Apple event could be tablet's debut 

Apple will host a product event on Jan. 27, giving Chief Executive Officer Steve Jobs a chance to unveil a long-rumored, touch-screen tablet device for surfing the Web and playing movies and music.

The company sent out invitations Monday to an event in San Francisco, asking reporters to "Come see our latest creation." Apple plans to unveil a tablet computer, a person familiar with the matter said earlier this month.

Analysts have speculated for at least a year that Jobs is building on the iPod Touch to create a larger-screen, multimedia player. While computers without a physical keyboard haven't sold well, Apple's ability to reinvent products through cutting-edge design and easy-to-use software may persuade consumers to look at such devices again, said Toni Sacconaghi, an analyst with Sanford C. Bernstein & Co.

"Apple's all about trying to create new markets and paradigm shifts, much like they did with the iPhone," said Sacconaghi, who is based in New York. "This will be optimized for reading books, for viewing video, for listening to music, for Web browsing. It will be less about computing."

The event may also mark the first time Jobs, 54, appears in public since September, when he went on stage to introduce new iPods. That was his only appearance at an Apple event in 2009 after he took a five-and-a-half month medical leave.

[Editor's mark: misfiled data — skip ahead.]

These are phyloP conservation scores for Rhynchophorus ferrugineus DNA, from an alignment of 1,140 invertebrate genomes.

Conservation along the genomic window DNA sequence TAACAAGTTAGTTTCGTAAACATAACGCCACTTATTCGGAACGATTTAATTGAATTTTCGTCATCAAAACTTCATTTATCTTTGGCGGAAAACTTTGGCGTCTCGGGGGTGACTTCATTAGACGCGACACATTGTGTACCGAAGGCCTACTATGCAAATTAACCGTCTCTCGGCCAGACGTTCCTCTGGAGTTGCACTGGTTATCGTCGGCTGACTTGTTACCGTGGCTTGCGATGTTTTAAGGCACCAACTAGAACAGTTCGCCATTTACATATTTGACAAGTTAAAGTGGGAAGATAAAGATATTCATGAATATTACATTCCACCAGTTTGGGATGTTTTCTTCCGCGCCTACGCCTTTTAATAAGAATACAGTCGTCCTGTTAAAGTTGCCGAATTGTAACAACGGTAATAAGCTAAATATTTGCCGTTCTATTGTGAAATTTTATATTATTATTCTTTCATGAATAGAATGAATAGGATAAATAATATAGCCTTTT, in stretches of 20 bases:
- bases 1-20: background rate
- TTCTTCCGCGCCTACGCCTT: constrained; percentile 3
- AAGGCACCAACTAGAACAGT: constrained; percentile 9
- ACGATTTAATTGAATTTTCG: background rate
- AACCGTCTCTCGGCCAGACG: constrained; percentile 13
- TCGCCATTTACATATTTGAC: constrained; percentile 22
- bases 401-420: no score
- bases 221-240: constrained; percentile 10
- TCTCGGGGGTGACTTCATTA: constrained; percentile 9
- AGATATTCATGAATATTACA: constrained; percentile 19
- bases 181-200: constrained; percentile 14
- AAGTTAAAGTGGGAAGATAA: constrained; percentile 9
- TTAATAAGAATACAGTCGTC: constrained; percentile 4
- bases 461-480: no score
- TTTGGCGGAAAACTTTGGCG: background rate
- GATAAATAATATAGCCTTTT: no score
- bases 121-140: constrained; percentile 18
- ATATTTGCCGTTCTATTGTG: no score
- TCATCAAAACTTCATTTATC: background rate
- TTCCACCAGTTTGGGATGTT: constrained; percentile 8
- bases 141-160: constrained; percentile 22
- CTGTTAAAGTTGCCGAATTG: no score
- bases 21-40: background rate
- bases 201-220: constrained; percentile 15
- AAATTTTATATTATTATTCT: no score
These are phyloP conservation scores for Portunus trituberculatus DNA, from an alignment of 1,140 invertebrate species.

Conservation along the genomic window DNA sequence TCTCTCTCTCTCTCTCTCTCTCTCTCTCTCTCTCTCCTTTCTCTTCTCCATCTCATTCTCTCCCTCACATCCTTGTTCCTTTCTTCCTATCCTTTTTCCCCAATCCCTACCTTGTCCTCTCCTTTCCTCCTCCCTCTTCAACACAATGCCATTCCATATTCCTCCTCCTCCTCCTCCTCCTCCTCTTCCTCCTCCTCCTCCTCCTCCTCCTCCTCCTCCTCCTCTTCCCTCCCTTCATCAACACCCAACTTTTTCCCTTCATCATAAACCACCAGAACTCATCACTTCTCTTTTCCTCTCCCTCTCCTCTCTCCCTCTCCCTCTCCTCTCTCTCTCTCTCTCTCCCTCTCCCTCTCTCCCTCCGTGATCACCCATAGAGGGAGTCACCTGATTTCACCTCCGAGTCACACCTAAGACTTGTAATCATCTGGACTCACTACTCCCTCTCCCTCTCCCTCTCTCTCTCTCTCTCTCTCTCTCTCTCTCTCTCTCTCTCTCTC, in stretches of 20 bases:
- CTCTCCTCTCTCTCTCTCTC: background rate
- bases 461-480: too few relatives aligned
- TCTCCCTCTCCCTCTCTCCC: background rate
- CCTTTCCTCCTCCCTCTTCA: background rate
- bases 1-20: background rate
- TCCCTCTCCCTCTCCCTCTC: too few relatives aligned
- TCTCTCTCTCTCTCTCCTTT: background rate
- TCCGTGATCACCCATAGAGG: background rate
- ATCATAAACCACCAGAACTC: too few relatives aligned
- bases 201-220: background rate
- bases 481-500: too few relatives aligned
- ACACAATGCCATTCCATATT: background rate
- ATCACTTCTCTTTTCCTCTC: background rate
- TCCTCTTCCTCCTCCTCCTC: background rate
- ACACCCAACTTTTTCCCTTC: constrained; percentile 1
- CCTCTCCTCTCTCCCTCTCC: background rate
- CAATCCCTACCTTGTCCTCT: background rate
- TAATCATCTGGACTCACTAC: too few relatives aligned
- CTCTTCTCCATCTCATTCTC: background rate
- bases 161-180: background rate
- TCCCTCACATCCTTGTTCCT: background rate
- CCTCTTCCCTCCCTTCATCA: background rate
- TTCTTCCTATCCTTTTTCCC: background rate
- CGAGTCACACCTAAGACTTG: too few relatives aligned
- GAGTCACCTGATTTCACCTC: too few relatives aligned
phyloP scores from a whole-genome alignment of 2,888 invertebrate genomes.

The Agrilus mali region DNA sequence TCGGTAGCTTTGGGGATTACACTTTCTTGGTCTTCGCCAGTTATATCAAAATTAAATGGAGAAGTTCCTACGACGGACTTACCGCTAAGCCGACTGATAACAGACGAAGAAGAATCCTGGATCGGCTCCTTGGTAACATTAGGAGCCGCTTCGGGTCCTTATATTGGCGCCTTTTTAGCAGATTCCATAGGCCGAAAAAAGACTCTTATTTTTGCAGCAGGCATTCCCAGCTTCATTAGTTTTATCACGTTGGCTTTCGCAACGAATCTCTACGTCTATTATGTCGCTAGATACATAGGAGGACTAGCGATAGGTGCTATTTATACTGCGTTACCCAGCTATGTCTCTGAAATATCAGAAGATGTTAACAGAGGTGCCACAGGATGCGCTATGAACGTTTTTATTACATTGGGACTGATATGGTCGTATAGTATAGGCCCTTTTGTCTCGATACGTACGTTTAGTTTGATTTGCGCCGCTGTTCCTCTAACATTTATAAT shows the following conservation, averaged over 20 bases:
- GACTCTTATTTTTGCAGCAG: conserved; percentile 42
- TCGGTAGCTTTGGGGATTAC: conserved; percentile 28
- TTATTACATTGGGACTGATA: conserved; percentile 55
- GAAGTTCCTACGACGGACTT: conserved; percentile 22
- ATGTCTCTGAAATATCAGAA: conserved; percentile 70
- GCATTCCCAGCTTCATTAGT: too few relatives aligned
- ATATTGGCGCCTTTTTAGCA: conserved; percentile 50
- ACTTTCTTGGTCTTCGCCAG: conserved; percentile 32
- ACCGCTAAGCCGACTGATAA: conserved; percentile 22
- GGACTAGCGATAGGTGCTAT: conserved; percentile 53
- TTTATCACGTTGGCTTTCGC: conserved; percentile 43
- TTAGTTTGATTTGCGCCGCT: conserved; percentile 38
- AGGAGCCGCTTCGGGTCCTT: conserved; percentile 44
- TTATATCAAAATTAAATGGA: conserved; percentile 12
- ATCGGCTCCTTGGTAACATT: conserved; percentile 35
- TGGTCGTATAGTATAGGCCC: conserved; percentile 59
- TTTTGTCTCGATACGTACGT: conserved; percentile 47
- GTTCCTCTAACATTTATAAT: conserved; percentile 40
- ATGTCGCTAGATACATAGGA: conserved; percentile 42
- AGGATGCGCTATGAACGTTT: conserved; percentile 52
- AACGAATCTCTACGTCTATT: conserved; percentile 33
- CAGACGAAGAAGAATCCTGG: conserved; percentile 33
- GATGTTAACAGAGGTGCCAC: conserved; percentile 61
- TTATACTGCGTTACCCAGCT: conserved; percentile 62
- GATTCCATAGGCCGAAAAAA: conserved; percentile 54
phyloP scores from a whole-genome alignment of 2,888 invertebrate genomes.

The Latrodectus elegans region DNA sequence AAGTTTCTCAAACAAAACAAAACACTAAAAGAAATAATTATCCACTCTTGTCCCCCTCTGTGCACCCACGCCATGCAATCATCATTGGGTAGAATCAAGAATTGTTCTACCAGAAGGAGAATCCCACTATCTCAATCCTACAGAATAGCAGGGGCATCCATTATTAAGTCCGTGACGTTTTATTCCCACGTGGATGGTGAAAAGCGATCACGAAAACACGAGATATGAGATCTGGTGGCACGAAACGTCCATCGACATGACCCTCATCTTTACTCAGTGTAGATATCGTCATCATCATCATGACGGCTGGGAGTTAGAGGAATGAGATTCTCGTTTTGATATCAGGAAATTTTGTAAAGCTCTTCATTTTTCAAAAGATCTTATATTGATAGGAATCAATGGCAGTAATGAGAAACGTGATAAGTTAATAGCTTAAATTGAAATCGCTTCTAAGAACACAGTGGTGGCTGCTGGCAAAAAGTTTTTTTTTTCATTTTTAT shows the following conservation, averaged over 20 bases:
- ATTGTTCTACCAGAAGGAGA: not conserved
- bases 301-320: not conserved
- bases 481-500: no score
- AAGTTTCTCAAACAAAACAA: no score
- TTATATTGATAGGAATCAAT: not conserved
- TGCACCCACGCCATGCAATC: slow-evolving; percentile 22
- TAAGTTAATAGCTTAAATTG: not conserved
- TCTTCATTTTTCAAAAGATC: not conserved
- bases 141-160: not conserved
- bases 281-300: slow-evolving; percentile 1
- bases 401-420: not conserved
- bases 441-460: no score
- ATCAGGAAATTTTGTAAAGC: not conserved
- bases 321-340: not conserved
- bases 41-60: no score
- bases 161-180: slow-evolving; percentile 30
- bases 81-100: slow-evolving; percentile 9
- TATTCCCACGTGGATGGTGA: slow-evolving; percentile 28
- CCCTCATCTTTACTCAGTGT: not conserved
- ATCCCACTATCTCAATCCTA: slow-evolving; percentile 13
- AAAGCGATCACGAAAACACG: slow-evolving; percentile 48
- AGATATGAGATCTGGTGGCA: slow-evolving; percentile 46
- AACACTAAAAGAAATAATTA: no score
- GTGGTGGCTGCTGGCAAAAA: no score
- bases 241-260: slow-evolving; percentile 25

Steve Dowling, a spokesman for Apple, declined to comment on what will be announced at the event or whether Jobs will attend.

The two types of tablet computers currently available -- slates with a pen for input and convertible laptops that have hinged, rotating screens that fold over a keyboard -- haven't been big sellers.

PC makers sold 122,000 slates last year, making the category less than 1 percent of the total PC market, according to Framingham, Mass., research firm IDC.

Apple may sell 3 million of its slate-like device in its first year, Sacconaghi said. He expects a tablet with a 10-inch touch screen that sells for at least $750, in between the $399, top-of-the-line iPod Touch and the $999, entry-level MacBook notebook, he said.

In addition to electronic books, Apple's tablet might offer textbooks, magazine stories and news reports, with links to related content on the Web such as photos, video and author interviews, said Kathryn Huberty, an analyst with Morgan Stanley in New York. Apple may also look at new pricing models for content, including subscriptions and advertising.

For that reason, she predicts the Apple tablet will take users beyond what they get today with Amazon.com Inc.'s Kindle e-book reader.

"It's more dynamic than what the Kindle offers," Huberty said. "That's the type of change Apple sees as an opportunity."

Drew Herdener, a spokesman for Seattle-based Amazon.com, didn't immediately respond to an e-mailed request for comment.

Apple's reported interest in tablet computers coincides with new devices demonstrated by companies such as Hewlett- Packard and Dell at the Consumer Electronics Show in Las Vegas this month.

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